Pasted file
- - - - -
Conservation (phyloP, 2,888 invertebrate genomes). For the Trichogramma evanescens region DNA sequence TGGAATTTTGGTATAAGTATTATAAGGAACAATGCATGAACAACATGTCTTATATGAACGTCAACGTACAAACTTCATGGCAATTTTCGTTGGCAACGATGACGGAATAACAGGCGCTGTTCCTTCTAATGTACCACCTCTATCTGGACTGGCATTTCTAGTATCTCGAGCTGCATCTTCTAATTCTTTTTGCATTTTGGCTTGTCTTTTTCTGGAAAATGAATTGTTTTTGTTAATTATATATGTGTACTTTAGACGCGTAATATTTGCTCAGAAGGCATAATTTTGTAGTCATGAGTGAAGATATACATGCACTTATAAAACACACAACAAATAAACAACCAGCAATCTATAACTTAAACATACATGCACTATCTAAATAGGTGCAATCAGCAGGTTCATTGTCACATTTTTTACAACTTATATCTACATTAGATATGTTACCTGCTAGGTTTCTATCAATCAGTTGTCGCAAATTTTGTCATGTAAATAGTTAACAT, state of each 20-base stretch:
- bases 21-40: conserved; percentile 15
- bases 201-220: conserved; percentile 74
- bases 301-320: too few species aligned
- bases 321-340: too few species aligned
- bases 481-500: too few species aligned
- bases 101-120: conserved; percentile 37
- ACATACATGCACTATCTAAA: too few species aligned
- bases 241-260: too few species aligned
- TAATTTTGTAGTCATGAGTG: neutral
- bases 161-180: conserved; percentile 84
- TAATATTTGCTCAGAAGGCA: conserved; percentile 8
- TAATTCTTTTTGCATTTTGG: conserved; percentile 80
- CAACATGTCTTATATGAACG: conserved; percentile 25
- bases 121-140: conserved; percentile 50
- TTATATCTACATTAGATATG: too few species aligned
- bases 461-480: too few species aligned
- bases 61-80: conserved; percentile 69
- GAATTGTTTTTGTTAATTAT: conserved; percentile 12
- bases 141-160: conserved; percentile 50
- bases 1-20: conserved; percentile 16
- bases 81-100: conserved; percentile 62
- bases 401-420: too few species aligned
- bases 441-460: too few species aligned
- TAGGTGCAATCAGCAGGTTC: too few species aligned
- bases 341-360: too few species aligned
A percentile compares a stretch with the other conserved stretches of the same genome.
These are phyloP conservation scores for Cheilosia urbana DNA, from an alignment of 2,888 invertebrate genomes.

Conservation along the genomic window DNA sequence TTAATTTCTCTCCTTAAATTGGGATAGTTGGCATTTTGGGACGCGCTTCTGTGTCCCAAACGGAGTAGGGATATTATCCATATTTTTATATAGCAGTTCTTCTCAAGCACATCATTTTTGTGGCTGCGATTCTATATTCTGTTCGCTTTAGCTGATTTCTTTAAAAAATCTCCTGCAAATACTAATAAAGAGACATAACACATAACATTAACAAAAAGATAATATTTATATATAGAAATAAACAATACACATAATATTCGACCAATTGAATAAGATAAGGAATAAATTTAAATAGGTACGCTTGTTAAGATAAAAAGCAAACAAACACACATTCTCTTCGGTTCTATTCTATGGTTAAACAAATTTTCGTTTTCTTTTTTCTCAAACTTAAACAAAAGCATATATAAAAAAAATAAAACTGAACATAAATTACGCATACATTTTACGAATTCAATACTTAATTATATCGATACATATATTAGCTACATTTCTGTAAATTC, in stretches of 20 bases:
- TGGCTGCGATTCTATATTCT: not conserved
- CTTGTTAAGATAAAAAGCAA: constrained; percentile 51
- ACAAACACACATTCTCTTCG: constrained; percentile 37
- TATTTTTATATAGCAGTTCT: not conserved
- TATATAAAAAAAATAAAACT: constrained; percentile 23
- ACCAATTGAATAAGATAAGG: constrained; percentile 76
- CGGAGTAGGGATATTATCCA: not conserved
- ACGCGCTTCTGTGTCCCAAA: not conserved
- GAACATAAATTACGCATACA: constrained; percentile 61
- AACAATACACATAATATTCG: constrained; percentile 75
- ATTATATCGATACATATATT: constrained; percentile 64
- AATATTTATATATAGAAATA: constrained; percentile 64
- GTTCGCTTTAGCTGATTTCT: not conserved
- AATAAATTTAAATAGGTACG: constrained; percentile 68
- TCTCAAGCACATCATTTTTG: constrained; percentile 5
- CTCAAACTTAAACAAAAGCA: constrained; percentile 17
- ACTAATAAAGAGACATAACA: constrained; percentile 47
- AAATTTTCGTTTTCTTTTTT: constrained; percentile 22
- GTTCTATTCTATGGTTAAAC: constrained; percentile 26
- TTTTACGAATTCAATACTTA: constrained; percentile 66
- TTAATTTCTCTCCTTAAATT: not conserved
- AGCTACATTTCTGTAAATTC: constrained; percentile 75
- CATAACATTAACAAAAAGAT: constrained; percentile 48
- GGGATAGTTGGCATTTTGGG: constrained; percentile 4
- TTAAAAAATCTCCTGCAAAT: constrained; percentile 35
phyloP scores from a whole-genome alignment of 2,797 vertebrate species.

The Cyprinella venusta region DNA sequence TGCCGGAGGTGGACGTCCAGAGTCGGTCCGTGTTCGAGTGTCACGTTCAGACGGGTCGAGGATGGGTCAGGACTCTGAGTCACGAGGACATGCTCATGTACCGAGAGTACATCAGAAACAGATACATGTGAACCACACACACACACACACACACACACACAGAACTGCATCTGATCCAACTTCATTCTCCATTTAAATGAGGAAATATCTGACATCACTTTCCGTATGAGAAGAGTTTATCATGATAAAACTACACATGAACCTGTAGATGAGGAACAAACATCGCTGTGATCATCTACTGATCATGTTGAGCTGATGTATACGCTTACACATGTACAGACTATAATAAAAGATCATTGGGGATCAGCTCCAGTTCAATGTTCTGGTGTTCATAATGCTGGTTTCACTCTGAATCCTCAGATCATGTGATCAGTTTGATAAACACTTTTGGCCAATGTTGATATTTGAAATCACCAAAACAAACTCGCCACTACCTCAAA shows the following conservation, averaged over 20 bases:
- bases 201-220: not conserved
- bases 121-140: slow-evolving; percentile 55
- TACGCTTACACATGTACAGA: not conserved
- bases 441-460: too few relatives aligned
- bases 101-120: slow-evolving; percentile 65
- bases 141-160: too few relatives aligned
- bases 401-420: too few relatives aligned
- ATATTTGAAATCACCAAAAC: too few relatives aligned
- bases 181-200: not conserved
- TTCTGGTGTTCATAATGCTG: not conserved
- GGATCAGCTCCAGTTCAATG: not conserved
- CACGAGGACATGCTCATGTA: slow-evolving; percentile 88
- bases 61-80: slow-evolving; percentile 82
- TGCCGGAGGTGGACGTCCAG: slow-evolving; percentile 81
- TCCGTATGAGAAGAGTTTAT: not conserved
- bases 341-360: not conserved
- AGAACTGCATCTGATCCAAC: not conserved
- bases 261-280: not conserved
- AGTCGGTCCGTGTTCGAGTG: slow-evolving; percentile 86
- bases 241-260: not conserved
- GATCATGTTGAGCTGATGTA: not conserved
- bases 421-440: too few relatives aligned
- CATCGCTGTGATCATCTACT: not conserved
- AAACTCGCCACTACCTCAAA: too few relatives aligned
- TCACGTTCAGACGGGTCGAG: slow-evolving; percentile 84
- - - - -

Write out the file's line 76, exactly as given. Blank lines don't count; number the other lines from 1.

- bases 241-260: not conserved